The risks of long COVID/PACS (Post Acute COVID-19 Syndrome)

A hand with a pulse oximeter and IV line

More than a year after COVID-19 first started becoming a pandemic, it is becoming clear that the disease is more dangerous than first thought. If you survive COVID-19, your health may not return to normal right away, or even at all. COVID-19 can cause long-term changes in the way your body works. It is now considered a systemic illness. It affects not just the lungs but multiple organs and organ systems, including

  • the heart
  • the brain
  • the kidneys
  • the liver
  • the digestive system

Prolonged symptoms have been recorded even in patients who had mild cases of COVID-19 and did not need hospitalisation. This phenomenon is known by various names, including

  • long COVID
  • chronic COVID
  • post-acute COVID syndrome/PACS
  • post-acute COVID-19
  • long-term effects of COVID
  • long-haul COVID

PACS or is characterized by symptoms that persist for 4 to 12 weeks after the initial infection. One train of thought is that your immune system’s response to COVID-19 triggers these symptoms through a continuing inflammatory process.

Who is at risk?

Risk factors for PACS include

  • being a woman
  • being admitted to the ICU for COVID-19
  • needing ventilator support during COVID-19
  • pre-existing heart or lung conditions
  • old age
  • obesity
  • diabetes
  • chronic kidney, liver or heart disease
  • lung disease
  • being an organ transplant recipient
  • current or recent pregnancy within the last 2 weeks
  • lung disease
  • disorders of the brain or nervous system

What are the symptoms?

PACS can show itself as a combination of symptoms that affect different systems of the body. These symptoms may be constant or come and go:

  • Fatigue, even from daily activities
  • Shortness of breath
  • Lung fibrosis or scarring
  • Muscle pain
  • Joint pain
  • Trouble sleeping
  • Coughing
  • Swelling in the leg
  • Chest pain
  • Dysautonomia, or an inability to regulate autonomic nervous functions such as blood pressure, breathing rate, and temperature control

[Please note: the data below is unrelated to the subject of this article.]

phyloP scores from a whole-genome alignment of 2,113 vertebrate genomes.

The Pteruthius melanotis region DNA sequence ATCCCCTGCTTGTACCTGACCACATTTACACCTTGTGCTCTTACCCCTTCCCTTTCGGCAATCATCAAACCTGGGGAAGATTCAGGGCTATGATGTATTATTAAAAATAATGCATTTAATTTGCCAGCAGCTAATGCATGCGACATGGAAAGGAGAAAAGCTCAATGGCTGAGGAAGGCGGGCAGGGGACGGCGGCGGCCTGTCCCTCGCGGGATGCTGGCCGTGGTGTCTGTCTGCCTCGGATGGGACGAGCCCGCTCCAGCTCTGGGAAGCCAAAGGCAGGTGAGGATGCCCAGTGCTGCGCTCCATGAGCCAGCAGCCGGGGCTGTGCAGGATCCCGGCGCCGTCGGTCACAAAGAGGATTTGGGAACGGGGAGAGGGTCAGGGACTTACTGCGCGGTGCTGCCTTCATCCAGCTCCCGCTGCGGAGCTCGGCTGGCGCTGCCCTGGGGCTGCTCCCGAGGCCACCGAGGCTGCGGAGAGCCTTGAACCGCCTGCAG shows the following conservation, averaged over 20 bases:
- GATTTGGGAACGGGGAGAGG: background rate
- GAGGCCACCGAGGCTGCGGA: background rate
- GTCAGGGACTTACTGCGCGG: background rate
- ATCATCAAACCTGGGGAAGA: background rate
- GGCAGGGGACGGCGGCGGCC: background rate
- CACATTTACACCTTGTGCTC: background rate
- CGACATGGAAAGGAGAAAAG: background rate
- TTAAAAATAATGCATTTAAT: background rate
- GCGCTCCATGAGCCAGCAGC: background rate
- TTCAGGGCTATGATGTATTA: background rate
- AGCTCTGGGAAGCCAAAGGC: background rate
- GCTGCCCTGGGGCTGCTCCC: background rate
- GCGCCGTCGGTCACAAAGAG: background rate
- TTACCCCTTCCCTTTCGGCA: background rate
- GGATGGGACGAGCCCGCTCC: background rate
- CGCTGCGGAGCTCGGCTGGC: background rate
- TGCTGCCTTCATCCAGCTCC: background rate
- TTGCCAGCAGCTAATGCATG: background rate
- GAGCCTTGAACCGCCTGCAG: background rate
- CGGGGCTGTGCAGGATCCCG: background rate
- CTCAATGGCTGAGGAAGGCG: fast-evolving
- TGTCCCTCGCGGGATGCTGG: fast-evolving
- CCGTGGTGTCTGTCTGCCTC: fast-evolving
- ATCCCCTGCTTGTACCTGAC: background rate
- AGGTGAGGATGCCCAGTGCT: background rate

• Anemia
  • Blood clots in the lungs
  • Heart problems
  • Brain fog or difficulty concentrating
  • Headache
  • Loss of smell
  • Loss of taste
  • Depression
  • Anxiety
  • Low fever
  • Heart palpitations
  • Dizziness or lightheadedness
  • Hair loss
  • Hormone imbalance
  • Mood swings
  • Sensitivity to light
  • Sensitivity to sound
  • Gastrointestinal problems
  • Gynaecological issues
  • Stroke
  • Kidney disfunction
  • Diarrhoea
  • Loss of appetite
  • Nausea/vomiting
  • Stomach pain
  • Gastrointestinal bleeding
  • Infertility or sterility
  • Skin rashes
  • Pins and needles sensation

MIS-C/Multisystem Inflammatory Syndrome in Children

MIS-C is a new clinical condition. It is defined as fever, multiple organ dysfunction and increased inflammatory markers in a patient under 21 who has contracted COVID-19. It is likely caused by an excessive immune response. Symptoms include

  • fever
  • abdominal pain
  • vomiting
  • diarrhoea
  • rash
  • ulcers
  • low blood pressure
  • heart/brain problems

While earlier it was believed that children do not suffer as badly with the symptoms of COVID-19, the Delta variant has also proved infectious to children. They must also be protected from the effects and aftereffects of the disease.

How can you deal with it?

Because PACS is so new, there are no official guidelines right now. A patient might receive anticoagulants to prevent blood clots. Some doctors report that corticosteroid or systemic steroid treatment may be helpful. If you have developed PACS, the best way to deal with issues as they occur is to:

  • continue treatment for any existing conditions you may have
  • be extra vigilant while self-monitoring your pulse, blood pressure and blood glucose
  • eat a balanced and healthy diet
  • get a proper amount of sleep each night
  • limit alcohol consumption
  • quit smoking, or don’t start

Is there a cure or support for PACS?

There is currently no cure. A patient’s prognosis depends on the severity of their symptoms.

Various patient advocacy groups have been key in identifying the symptoms of PACS and advocating for more medical attention and research. These groups include

The current best way to prevent PACS is to not become infected by COVID-19, and prevent severe infections. Get vaccinated with the first vaccine available to you, and encourage others to do the same. Together, we can keep each other safe.


Centers for Disease Control and Prevention (2021) Post-COVID Conditions [Accessed: 10 Aug 2021] Available at: 

Chippa V, Aleem A, Anjum F. (2021) Post Acute Coronavirus (COVID-19) Syndrome. [Updated 2021 Jul 18] [Accessed: 10 Aug 2021] Available at: 

Dysautonomia International (2021) Coronavirus & Dysautonomia [Accessed: 10 Aug 2021] Available at: 

Issa A., Khalid A., Adhra A. (2021) Al-Jahdhami, I., Al-Naamani, K., & Al-Mawali, A. (2021). The Post-acute COVID-19 Syndrome (Long COVID) [Accessed: 10 Aug 2021] Available at: 

Nalbandian, A., Sehgal, K., Gupta, A. et al. (2021) Post-acute COVID-19 syndrome [Accessed: 10 Aug 2021] Available at: 

Rakhee K. R., Tarek K., Qutayba H., Rabih H., Imad M. T. (2021) Unraveling the Mystery Surrounding Post-Acute Sequelae of COVID-19 [Accessed: 10 Aug 2021] Available at: 

Stephen J H., Claire M., Gemma W., Anastasia A., Olivia H., Lyndsay M., Christopher W., Steven K., Joanna C., Rajinder S., Tamsin C., Rory J O., Manoj S. (2021) Postdischarge symptoms and rehabilitation needs in survivors of COVID-19 infection: A cross-sectional evaluation [Accessed: 10 Aug 2021] Available at: